Availability of Child Passenger Safety Resources to Emergency Physicians Practicing in Emergency Departments Within Pediatric, Adult, and Nontrauma Centers: A National Survey

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More can be done to eliminate preventable motor vehicle collision (MVC)–related injuries through correct and consistent use of child passenger restraints. This study sought to determine emergency physician awareness of and referral patterns to child passenger safety resources and to compare awareness and referrals by practice setting.


This was a cross-sectional mailed survey of a national random sample of 1200 emergency physicians drawn from the American Medical Association Physician Masterfile.


Responses were returned by 638 (64%) of 1000 of physicians with a valid mailing address. Fifty-two percent reported working in an emergency department (ED) within a pediatric trauma center, 23% in an adult trauma center, and 25% in a nontrauma center. Police or fire department car seat installation programs were most frequently available (65% pediatric, 56% adult, 48% nontrauma center), and free/reduced-price booster seat programs least frequently available (46% pediatric, 30% adult, 23% nontrauma center) (P < 0.001). Half of pediatric trauma center physicians would always recommend replacement of a 3-year-old’s car seat following a roll-over MVC compared with one third of adult and nontrauma center physicians (P < 0.001). There were no significant differences by practice setting for distribution of discharge instructions containing child passenger safety information or referrals to available resources.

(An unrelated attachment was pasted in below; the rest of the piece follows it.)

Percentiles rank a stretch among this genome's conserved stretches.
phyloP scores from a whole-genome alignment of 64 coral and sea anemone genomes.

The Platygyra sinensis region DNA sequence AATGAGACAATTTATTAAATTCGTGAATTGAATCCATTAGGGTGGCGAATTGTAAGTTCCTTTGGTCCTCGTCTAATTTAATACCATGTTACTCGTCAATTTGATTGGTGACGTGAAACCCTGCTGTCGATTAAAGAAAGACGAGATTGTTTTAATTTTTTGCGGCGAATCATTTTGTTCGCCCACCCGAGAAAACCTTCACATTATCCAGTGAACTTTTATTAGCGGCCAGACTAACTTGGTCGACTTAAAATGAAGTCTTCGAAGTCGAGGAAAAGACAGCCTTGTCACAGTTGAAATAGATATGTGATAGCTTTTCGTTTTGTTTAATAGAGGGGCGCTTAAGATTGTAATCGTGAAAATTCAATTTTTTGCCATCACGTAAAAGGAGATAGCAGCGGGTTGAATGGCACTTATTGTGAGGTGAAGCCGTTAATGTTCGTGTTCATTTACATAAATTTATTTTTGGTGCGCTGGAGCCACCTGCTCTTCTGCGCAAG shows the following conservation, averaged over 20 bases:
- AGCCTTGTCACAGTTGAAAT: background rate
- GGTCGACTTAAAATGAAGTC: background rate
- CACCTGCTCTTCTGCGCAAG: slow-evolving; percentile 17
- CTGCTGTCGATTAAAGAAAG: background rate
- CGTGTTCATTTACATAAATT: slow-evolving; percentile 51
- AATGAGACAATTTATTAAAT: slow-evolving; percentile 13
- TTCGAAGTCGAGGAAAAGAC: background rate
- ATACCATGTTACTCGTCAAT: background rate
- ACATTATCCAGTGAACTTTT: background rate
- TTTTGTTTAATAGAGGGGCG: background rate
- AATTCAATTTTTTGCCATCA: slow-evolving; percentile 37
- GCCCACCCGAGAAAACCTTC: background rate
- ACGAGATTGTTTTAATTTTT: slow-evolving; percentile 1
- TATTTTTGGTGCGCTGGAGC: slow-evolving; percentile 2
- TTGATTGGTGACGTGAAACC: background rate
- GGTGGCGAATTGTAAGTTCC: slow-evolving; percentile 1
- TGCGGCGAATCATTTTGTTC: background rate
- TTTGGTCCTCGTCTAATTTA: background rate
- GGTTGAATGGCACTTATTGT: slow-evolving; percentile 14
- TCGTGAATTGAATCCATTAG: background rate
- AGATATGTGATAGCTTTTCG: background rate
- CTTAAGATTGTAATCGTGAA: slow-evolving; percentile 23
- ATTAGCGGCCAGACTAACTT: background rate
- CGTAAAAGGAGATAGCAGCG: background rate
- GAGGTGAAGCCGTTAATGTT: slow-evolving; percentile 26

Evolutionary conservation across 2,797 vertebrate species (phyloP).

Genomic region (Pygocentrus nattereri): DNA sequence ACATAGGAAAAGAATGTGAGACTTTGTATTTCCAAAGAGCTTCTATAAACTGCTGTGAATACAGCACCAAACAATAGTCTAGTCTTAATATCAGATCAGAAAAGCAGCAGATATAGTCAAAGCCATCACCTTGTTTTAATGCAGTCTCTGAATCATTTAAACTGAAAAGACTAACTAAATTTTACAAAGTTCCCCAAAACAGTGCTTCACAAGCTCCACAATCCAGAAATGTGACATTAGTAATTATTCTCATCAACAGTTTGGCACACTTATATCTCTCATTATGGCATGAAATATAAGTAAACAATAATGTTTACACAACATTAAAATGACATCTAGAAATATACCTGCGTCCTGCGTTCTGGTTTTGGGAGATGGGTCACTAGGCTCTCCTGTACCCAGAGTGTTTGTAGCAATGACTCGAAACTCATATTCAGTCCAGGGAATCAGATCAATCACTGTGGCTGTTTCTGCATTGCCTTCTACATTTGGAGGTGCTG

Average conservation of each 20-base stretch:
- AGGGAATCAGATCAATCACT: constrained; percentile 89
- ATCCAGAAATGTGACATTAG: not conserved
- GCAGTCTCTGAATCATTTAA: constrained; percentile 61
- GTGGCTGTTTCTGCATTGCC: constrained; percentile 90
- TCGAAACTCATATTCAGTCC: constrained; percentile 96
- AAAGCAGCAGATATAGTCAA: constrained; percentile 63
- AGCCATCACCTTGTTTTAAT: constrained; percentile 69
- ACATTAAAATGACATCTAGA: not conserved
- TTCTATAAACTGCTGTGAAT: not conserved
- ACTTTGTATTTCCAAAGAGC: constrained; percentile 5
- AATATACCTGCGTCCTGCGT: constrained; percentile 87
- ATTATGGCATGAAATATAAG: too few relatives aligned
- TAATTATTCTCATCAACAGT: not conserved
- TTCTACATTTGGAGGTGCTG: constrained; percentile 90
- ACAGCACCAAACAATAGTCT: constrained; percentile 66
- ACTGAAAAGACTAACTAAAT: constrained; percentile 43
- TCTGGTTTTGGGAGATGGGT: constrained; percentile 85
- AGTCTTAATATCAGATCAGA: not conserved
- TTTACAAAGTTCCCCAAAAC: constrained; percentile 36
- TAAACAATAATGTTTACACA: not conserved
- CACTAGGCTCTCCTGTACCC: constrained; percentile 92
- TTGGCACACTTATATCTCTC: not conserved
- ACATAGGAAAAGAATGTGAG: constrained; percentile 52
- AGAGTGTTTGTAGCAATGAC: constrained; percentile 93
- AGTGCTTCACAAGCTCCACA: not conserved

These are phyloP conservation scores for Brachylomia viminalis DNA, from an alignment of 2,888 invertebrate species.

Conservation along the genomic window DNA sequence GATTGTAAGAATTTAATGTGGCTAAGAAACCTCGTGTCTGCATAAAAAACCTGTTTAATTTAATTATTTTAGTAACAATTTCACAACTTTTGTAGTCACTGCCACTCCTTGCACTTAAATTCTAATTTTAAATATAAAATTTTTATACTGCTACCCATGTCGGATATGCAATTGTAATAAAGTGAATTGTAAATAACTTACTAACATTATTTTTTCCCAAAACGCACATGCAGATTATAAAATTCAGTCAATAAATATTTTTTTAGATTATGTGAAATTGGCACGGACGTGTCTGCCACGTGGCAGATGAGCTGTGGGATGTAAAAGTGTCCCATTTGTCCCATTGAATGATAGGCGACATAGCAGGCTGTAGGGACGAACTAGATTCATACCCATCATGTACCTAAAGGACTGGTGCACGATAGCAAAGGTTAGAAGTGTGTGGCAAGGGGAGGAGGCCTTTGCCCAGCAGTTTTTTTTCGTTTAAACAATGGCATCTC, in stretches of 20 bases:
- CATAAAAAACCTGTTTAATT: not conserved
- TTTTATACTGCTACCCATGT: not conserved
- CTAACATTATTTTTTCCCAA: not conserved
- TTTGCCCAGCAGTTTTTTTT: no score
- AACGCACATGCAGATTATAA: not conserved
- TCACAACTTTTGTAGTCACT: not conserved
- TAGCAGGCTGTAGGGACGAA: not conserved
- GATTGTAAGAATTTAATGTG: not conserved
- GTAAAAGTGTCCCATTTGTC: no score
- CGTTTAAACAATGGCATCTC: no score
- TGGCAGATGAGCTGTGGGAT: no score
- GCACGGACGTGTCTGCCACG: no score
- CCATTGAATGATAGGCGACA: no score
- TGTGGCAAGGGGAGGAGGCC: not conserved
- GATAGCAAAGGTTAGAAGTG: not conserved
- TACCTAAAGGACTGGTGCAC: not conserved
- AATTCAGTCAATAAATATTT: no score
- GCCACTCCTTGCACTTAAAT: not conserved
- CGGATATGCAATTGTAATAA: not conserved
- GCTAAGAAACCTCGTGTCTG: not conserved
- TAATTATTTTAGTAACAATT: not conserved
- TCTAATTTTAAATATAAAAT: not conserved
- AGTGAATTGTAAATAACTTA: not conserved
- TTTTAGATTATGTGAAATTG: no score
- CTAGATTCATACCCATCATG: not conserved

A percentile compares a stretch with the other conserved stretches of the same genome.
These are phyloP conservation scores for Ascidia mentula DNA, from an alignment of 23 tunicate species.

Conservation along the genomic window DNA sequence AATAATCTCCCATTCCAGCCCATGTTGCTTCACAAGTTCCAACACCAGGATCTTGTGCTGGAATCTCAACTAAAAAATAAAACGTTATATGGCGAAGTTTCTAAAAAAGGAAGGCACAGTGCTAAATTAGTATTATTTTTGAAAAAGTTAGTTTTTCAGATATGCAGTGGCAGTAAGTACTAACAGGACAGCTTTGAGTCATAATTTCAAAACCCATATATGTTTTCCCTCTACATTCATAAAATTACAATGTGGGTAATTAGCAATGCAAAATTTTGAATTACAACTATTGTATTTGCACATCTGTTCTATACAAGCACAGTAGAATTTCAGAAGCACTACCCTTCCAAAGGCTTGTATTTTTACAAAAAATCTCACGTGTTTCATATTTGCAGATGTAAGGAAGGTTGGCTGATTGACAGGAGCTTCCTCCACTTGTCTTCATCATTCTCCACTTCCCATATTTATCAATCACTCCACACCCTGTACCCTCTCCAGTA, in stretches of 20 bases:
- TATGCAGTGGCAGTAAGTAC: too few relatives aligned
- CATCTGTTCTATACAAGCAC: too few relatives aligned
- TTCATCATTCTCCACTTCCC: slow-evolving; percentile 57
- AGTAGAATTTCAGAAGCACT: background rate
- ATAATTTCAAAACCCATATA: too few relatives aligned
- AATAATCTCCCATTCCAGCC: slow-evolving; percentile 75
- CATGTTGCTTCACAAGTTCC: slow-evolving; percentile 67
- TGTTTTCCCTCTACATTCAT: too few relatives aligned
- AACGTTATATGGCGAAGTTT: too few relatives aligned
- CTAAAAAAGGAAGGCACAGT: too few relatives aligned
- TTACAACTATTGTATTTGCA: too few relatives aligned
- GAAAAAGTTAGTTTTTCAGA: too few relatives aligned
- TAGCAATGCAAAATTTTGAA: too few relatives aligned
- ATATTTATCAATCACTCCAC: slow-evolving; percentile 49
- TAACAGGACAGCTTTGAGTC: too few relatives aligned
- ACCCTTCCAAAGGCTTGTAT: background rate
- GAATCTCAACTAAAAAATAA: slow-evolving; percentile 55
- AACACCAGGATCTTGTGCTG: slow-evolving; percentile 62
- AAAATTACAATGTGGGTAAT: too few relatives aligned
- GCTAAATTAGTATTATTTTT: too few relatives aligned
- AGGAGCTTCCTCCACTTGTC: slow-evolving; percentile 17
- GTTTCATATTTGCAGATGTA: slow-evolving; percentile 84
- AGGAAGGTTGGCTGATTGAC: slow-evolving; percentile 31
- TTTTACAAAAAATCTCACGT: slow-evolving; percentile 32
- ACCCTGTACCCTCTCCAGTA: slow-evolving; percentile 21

Availability of child passenger safety resources for children discharged from EDs following an MVC varies by practice setting. Pediatric injury prevention outreach to general EDs is needed to increase the number of children who are benefiting from existing community child passenger resources.

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